Anti-Brexit campaigners have launched a new political party in the United Kingdom: Renew.
The party aims to be a “vehicle for people who feel politically homeless,” said James Clarke, one of its three co-leaders.
EurActiv reports that the party claims to have more than 450 applications from candidates to run for the 650-seat House of Commons.
Britain’s first-past-the-post system doesn’t make it easy for newcomers. The last time a major party broke through was in the 1920s, when Labour overtook the Liberals as the largest party on the left.
But the Conservatives and Labour have left the center wide open, the former by embracing the reactionary cause of Brexit, the latter by electing the far-left Jeremy Corbyn as leader. Somebody was bound to try to fill that hole.
The trouble with centrism
From Janan Ganesh’s latest column:
The beauty of the technocratic center ground is that very little blood is spilled in its name. The weakness is that it leaves some people ravenous for more fulfilling ideologies.
The trouble for those who have been in power in the West for the last few decades is that their detractors do not accuse them of failing to provide material improvements. “Theirs is less a denial of material progress than a lamentation that progress is all too real,” writes Ganesh.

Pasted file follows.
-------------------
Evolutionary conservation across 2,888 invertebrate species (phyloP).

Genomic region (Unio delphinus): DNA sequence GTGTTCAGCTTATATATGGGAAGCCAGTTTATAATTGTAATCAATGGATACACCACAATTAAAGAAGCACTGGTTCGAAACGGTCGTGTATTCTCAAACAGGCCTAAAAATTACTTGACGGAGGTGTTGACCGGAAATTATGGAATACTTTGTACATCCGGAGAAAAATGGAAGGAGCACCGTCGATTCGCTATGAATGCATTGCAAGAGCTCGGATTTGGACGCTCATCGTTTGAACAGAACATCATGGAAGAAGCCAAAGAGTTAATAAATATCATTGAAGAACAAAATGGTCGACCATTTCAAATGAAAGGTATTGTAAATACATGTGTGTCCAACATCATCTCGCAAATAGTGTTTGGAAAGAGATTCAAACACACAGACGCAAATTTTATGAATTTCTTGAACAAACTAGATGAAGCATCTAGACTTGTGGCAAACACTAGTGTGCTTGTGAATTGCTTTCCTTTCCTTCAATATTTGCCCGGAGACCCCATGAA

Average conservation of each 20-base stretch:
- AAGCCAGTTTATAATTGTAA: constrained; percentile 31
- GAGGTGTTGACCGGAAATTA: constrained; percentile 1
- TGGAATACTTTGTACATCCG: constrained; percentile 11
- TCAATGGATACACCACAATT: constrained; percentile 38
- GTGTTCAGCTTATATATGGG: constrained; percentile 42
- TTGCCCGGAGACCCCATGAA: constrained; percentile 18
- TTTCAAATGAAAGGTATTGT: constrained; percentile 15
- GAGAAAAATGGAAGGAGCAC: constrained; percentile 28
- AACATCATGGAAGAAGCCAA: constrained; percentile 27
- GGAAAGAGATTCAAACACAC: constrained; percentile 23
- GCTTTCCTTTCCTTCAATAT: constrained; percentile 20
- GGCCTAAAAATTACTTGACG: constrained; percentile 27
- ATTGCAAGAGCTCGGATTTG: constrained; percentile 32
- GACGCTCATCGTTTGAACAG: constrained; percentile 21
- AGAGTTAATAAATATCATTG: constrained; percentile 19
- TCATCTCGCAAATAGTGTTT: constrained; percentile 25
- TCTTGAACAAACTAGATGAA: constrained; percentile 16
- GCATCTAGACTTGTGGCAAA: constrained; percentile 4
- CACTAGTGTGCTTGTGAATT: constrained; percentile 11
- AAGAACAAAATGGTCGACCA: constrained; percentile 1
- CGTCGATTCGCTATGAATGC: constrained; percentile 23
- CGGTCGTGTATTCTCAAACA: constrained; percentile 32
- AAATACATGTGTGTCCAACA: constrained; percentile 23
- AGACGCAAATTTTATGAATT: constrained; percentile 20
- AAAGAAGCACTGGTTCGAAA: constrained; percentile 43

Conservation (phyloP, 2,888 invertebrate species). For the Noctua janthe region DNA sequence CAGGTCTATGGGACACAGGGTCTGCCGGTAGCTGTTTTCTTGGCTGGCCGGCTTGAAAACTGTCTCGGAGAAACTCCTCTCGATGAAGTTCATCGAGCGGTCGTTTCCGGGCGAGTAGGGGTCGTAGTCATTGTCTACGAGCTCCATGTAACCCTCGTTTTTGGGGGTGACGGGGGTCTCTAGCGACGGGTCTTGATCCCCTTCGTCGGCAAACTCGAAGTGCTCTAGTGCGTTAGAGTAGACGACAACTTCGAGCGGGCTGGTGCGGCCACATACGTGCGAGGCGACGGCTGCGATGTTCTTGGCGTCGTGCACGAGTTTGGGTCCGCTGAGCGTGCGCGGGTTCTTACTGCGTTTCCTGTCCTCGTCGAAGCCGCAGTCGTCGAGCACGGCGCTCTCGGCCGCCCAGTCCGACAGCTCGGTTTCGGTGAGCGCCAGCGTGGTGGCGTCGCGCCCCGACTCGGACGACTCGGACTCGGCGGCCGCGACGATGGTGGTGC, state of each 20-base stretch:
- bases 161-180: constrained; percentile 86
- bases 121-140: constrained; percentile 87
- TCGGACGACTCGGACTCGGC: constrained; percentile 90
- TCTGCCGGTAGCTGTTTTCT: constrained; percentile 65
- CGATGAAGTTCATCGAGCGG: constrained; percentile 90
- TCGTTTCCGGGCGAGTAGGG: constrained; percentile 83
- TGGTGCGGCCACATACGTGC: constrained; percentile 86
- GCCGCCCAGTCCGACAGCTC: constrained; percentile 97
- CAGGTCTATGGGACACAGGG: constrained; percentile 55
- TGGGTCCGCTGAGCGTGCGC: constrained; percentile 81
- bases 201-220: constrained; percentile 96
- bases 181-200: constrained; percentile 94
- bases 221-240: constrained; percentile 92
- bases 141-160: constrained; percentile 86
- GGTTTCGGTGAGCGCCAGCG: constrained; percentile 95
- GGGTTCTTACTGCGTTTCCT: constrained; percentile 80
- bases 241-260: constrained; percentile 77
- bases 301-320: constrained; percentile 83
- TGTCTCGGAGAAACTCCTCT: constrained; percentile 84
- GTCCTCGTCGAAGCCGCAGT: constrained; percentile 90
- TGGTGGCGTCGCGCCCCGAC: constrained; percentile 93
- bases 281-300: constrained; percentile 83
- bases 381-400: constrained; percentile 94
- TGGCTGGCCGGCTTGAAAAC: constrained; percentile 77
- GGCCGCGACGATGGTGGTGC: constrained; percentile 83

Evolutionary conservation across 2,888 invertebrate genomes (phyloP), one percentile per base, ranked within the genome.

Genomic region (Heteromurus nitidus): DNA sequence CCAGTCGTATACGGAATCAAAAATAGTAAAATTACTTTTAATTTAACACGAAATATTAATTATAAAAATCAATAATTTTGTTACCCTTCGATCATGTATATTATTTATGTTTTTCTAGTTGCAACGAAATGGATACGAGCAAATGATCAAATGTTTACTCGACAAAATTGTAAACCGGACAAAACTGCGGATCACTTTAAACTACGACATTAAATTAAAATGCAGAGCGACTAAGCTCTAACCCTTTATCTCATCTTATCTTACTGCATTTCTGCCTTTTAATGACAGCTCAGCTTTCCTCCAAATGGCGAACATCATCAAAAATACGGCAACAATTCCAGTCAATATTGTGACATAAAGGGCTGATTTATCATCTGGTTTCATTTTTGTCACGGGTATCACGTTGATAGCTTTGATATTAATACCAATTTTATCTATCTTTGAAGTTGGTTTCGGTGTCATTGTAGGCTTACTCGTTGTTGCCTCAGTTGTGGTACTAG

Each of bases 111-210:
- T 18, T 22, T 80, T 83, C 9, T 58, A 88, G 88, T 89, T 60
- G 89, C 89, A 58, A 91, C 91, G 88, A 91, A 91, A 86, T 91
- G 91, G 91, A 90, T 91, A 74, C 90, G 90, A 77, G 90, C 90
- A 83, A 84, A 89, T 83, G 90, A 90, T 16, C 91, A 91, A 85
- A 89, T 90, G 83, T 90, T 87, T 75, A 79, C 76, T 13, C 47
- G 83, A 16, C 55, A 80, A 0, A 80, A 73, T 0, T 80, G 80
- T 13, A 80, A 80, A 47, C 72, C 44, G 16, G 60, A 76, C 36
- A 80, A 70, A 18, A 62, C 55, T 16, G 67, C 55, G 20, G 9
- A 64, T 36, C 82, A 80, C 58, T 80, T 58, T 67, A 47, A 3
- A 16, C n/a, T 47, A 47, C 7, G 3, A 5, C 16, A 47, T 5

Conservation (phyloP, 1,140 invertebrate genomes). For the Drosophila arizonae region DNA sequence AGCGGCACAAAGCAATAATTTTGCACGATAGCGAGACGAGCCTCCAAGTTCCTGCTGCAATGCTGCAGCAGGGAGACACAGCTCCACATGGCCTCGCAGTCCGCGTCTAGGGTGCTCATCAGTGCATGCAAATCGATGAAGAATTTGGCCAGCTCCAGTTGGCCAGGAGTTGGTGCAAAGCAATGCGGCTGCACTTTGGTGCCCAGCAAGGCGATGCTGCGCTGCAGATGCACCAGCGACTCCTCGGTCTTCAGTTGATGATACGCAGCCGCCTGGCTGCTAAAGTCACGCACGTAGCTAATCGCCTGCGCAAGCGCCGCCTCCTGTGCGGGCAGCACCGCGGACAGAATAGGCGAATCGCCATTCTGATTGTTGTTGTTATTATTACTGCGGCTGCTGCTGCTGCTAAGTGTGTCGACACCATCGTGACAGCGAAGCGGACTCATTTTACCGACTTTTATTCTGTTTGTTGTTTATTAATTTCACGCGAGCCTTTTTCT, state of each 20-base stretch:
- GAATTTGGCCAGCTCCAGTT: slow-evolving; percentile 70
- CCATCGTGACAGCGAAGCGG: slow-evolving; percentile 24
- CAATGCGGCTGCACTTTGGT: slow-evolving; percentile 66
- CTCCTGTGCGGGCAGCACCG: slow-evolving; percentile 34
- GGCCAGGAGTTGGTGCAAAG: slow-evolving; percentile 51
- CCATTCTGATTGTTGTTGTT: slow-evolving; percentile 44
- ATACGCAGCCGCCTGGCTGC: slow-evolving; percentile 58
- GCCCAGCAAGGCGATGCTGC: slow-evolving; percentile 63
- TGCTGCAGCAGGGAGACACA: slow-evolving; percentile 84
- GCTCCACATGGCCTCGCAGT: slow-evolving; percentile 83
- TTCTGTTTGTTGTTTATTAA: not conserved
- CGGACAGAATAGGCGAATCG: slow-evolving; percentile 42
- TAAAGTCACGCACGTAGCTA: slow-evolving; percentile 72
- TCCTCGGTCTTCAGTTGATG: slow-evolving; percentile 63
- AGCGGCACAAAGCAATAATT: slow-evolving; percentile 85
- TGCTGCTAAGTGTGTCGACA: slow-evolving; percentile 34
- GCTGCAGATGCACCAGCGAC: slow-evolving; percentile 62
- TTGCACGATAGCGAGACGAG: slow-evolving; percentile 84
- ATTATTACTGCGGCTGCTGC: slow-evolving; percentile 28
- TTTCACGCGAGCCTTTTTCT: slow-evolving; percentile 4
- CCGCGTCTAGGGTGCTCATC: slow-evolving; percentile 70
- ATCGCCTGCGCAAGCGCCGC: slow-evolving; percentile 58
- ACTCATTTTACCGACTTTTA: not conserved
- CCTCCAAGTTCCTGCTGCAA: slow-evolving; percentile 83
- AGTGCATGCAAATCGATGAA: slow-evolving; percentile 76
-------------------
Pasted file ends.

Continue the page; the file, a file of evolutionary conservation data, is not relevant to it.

You need not share this anti-modern anguish — I do not — to see its political power. What is Brexit if not the sacrifice of some material advantage for the less quantifiable pleasure of a more familiar society? The galling thing for liberals is that this quest for something beyond economic comfort rather takes that hard-won comfort for granted.
No communitarian leftists in Germany
Andreas Nölke, a political scientist at Goethe University, makes a good point: Germany lacks a communitarian left-wing party. Die Linke, the Greens and Social Democrats are all cosmopolitan.
Communitarian-inclined voters have no electoral choice other than the [Alternative], even though they may be uncomfortable with its nationalist, oftentimes racist discourse.
I would place Die Linke somewhere in between cosmopolitan and communitarian, but Nölke is broadly correct and his analysis applies to other Western democracies as well: by and large, center-left parties have lost touch with working-class voters, whose only recourse is the far right.
According to a poll published in Bild, the Alternative for Germany is now more popular, at 16 percent support, than the Social Democrats, at 15.5 percent.
Poll blackout in Italy
No more polling between now and March 4, when Italians vote.
The most recent surveys give the Five Star Movement 26-28 percent support, the Democrats 21-23 percent, Forza Italia 15-17 percent and the Northern League 13-15 percent.
James Politi writes in the Financial Times that the polls only need to be off by a few points to give the right a majority. That does hinge on the neofascist Brothers of Italy crossing the 5-percent election threshold, though.
American millennials defect
David Faris reports for The Week that young Americans are leaning more and more Democratic:
A 2017 Pew poll found that fully a quarter of young Republicans had defected to the Democrats since 2015.